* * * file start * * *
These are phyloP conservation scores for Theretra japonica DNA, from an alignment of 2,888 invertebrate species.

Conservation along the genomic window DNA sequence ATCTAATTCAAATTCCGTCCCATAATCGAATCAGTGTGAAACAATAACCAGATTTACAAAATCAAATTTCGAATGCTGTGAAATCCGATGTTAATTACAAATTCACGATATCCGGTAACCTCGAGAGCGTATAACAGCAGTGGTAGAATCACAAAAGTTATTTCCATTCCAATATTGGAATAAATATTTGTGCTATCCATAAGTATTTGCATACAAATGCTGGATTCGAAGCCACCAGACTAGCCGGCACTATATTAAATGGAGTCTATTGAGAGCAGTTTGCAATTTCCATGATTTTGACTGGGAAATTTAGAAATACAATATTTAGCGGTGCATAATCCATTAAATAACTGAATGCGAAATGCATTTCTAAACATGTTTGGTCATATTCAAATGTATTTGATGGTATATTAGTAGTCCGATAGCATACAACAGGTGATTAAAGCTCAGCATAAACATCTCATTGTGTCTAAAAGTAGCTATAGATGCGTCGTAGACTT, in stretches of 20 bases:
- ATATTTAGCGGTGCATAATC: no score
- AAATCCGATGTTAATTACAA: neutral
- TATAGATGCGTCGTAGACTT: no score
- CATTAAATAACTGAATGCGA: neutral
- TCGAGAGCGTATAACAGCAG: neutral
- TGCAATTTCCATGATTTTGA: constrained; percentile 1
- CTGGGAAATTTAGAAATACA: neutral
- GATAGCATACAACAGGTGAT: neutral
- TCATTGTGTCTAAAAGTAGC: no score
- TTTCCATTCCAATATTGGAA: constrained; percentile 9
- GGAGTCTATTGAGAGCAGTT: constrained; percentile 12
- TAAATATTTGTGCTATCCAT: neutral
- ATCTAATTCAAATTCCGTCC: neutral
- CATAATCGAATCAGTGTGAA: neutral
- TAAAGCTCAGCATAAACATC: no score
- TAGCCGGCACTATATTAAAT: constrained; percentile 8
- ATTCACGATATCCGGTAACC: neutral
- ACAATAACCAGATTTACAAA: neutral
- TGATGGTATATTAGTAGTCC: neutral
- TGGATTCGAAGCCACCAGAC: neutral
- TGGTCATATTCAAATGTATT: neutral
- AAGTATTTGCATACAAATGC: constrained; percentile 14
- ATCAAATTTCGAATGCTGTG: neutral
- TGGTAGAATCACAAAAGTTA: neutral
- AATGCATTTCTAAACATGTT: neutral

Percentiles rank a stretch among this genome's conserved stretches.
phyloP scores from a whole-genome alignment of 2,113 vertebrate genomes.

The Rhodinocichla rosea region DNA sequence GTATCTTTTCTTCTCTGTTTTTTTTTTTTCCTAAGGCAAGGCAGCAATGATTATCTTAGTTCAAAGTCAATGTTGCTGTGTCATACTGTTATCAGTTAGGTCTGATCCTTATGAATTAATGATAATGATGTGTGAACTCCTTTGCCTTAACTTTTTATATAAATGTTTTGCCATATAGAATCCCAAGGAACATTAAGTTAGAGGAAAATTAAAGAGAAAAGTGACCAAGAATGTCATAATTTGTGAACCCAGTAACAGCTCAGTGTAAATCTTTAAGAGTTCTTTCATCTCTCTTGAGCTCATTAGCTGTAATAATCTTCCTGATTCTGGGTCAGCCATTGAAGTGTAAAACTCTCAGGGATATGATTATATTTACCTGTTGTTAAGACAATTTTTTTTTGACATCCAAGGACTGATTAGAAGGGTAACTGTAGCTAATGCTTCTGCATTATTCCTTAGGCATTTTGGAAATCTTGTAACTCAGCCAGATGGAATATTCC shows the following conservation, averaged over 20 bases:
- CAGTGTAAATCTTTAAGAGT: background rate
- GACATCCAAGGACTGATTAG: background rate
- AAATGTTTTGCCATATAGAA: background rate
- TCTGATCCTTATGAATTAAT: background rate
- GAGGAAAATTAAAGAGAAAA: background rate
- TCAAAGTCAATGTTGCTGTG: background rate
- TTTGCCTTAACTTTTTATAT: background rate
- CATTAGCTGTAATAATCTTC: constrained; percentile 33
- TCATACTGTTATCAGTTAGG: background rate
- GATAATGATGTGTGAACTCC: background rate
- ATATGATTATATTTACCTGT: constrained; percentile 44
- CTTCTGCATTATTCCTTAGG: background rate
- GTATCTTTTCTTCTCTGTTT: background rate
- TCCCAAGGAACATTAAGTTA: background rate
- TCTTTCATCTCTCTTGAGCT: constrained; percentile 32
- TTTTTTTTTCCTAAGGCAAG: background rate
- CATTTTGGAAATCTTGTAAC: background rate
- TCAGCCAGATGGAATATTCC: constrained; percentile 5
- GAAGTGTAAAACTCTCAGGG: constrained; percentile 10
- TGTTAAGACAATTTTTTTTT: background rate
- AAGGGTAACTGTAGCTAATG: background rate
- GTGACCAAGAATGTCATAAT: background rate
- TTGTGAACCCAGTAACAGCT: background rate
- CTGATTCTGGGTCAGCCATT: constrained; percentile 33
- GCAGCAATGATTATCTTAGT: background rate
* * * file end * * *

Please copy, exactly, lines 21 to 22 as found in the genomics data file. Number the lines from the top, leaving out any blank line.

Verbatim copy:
- TGATGGTATATTAGTAGTCC: neutral
- TGGATTCGAAGCCACCAGAC: neutral